Eleven years ago, Fischerspooner stunned the club world with “Emerge”. Electroclash was born! And then a few months later, it was forgotten. Leila‘s fourth album attempts to bring it back for yet another generation, and in some aspects, it succeeds. The album lies right on the border of vocal and instrumental – six of one, thanks to Mt. Sims, and seven of the other. At times, it’s as accessible as one might imagine, coming from a popular NME artist; at others, it shoots off Björkian sparks. The two sides never really coalesce, but U&I remains compelling nonetheless: a collection of odd foods that seldom share a plate.
The entry point for most will be the brief and well-publicized first single, “(Disappointed Cloud) Anyway”, which features falsetto vocals and a familiar three-note trance arpeggio. All … I … tried … all my efforts they were in vain. Those who attempt to resist this instinctive floor filler will soon find themselves mobbed. The stutters and echoes are typical for the genre, but the crisp, filtered mastering is immaculate, and the bass bursts from the speakers, even at home. Of the remaining vocal tracks, the next two obvious contenders are “Welcome to Your Life”, which contains the same rapid pacing and semi-hesitant delivery; and the odd “Colony Collapse Disorder”, which references plagues of bees and is built upon a bed of industrial noise. While the former track would be a safe choice, the latter would be a brave choice that might pay unexpected dividends. Its primary appeal is that it is not that easy to dance to; instead, it possesses the greasy sheen of an underground goth-grunge club. That’s a compliment. No, don’t even think about a remix.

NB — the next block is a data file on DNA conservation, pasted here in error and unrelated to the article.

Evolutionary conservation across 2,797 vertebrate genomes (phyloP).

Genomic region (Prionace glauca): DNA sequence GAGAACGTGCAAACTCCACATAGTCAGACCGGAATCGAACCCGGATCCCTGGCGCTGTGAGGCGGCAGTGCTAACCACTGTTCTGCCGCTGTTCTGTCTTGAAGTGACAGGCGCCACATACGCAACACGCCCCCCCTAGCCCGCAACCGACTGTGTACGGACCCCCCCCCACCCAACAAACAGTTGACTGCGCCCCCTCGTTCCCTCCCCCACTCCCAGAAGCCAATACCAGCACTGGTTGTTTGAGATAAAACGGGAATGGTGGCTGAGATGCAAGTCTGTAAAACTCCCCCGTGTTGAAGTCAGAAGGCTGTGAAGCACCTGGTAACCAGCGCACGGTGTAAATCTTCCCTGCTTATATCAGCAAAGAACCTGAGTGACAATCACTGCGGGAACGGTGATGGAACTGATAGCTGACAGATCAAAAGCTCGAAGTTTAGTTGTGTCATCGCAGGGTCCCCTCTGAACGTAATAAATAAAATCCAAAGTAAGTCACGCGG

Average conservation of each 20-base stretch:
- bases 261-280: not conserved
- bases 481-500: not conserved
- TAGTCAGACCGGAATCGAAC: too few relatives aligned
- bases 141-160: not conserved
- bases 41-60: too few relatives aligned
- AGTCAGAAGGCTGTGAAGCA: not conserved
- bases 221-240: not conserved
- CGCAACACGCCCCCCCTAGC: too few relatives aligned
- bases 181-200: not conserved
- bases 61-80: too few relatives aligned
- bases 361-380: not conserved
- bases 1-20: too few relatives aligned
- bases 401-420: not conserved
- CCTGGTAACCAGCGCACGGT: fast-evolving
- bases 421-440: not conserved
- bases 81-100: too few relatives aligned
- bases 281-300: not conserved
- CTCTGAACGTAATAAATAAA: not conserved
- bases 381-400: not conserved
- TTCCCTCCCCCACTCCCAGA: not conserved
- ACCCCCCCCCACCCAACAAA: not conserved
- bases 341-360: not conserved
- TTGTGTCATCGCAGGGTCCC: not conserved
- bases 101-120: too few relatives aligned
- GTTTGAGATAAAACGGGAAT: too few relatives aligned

Playing the instrumental tracks back-to-back produces a similarly strange effect. If Leila is considered a mainstream darling, then the one-minute opener “Of One” will likely be dismissed by the masses; it’s just too abstract to have crossover appeal. The slightly longer “Interlace”, basically a blast of rhythmic feedback, may send some scurrying for the exits. But these sort of tracks make the album worthwhile. Whether they are self-indulgent or brilliant will be in the ear of the beholder. Those who want to pogo like young Front 242 fans will still have “Activate I” (200 bpm!), while those seeking a more manageable pace will enjoy the Intermix-styled rhythms of “Boudica” (136 bpm).
U&I is not really an album to enjoy over and over, all the way through; it’s an album from which to pluck and enjoy, like a buffet. The public response is impossible to predict and will be interesting to gauge. Will U&I inspire an electroclash revival? And would that be so bad? (Richard Allen)
Album preview from Experimedia